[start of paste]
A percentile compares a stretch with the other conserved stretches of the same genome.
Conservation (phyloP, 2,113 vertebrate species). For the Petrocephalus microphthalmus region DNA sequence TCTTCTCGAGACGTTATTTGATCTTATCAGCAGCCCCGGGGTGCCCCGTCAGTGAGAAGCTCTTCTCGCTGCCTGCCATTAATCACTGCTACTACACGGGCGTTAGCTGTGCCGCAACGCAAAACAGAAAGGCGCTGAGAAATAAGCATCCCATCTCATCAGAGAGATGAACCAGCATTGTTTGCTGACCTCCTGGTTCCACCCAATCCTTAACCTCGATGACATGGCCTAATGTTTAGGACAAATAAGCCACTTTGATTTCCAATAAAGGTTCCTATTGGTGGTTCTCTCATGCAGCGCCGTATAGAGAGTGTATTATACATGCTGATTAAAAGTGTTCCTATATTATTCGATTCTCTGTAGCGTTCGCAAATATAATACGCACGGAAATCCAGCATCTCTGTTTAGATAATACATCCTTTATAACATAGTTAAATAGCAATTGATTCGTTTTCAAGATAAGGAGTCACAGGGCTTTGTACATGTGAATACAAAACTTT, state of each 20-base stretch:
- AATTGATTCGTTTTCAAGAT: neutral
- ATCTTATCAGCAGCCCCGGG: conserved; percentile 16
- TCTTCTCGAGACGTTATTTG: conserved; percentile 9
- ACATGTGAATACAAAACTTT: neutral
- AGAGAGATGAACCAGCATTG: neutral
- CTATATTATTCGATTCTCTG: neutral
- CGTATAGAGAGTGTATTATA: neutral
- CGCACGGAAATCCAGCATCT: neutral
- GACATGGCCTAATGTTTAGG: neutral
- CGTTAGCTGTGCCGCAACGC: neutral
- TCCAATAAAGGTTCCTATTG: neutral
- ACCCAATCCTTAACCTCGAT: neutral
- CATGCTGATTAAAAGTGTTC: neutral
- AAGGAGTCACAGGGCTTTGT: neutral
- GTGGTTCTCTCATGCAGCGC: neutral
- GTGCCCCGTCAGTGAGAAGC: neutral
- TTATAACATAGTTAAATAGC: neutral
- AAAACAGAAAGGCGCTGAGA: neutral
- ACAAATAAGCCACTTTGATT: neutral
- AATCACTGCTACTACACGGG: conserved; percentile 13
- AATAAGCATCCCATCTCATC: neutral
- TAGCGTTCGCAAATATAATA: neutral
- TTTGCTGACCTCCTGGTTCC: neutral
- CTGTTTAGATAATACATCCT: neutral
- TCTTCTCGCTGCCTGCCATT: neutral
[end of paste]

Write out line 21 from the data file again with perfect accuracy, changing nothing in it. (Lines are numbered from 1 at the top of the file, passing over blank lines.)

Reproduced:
- ACAAATAAGCCACTTTGATT: neutral